The UK Government will backtrack on plans to include a ban on opening new coal mines in its updated Energy Bill currently moving through Parliament, the BBC reports.

A government spokesperson told the BBC that the decision was made after “careful consideration,” adding that it would continue to engage with parliamentarians.

Green Party MP Caroline Lucas called the decision “reckless” and said the amendments should be reinstated “immediately”.

Conservative Minister Lord Callanan said the government was committed to phasing out coal in the long-term, but argued against the amendment, saying that an outright ban could cause “severe weakening of our security of supply”.

The ban was initially added to the Energy Bill in April this year by peers in Parliament’s House of Lords, narrowly winning the vote by 197–194, driven by the government’s controversial decision to approve a new coal mine in Cumbria.

The amendment read: “Within six months of the day on which this act is passed, the secretary of state must by regulations prohibit the opening of new coalmines and the licensing of new coalmines by the Coal Authority or its successors.”

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By GlobalData

The ban was put forward by the Liberal Democrats and would have been backed by opposition party Labour. Introducing his amendment, Liberal Democrat Lord Teverson said he had previously believed a ban was not necessary because it was “totally and absolutely obvious” that building a new coal mine “would be a really stupid thing for a country to do”.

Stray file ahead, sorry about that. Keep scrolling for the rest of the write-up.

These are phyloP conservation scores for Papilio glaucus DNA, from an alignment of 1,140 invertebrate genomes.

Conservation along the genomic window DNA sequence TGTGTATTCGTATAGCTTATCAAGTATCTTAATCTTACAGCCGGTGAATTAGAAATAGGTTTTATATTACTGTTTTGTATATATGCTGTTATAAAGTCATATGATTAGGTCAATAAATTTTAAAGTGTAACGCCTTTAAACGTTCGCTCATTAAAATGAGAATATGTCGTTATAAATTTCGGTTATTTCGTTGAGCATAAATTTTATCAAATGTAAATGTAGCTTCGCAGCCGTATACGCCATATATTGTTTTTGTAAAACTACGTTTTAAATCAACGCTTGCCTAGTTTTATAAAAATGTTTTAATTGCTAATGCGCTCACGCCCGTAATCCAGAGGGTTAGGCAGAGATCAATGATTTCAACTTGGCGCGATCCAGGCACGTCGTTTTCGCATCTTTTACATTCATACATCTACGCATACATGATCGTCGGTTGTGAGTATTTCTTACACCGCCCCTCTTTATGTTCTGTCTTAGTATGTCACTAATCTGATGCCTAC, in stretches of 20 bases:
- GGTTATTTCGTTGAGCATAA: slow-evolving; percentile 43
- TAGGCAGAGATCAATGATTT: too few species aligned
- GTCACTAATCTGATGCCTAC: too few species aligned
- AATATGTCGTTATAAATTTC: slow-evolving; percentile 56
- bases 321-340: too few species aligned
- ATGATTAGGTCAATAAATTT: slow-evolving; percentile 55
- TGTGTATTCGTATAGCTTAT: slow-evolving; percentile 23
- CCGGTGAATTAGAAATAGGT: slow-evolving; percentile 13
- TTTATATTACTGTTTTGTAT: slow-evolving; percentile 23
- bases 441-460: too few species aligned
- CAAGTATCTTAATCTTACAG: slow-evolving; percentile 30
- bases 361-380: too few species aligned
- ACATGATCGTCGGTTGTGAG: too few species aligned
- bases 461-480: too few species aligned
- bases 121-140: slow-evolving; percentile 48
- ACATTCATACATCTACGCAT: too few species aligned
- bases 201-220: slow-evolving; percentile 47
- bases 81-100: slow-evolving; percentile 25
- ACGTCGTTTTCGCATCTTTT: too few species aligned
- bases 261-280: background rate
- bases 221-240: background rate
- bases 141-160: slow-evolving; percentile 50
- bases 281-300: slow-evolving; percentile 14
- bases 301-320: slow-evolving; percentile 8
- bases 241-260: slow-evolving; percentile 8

However, he had changed his mind after the new Cumbrian mine was approved. “If that happens once, it can happen again – that is why this amendment is so important,” he said.

The commissioning of new coal projects goes against recommendations by climate change organisations on how to limit the worst effects of global warming.

Two weeks before the amendment was passed, NGO Global Energy Monitor (GEM) published a report stating that the retirement of coal power plants must increase by four-and-a-half times the current global rate. Guidelines in the Paris Agreement also state that every coal plant in the world must be retired by 2040, and that there is no room for new coal capacity to come online.

“The more new coal projects come online, the steeper the cuts and commitments need to be in the future,” said Flora Champenois, lead author of the GEM report. “The IPCC and the UN have both renewed the marching order to wind down coal power globally in what may be our last chance to avoid the worst of a warming planet’s harms.”

The government also plans to abandon measures added to the Energy Bill by the House of Lords that would enable small community energy projects to sell electricity directly to local households and consumers, according to the BBC.

More than 60 organisations, including National Grid and the Church of England, have written to Grant Shapps, the UK’s energy secretary, urging him to reverse the decision. The letter states that community energy schemes have seen “almost no growth for six years, despite renewable technologies being cheaper than ever”.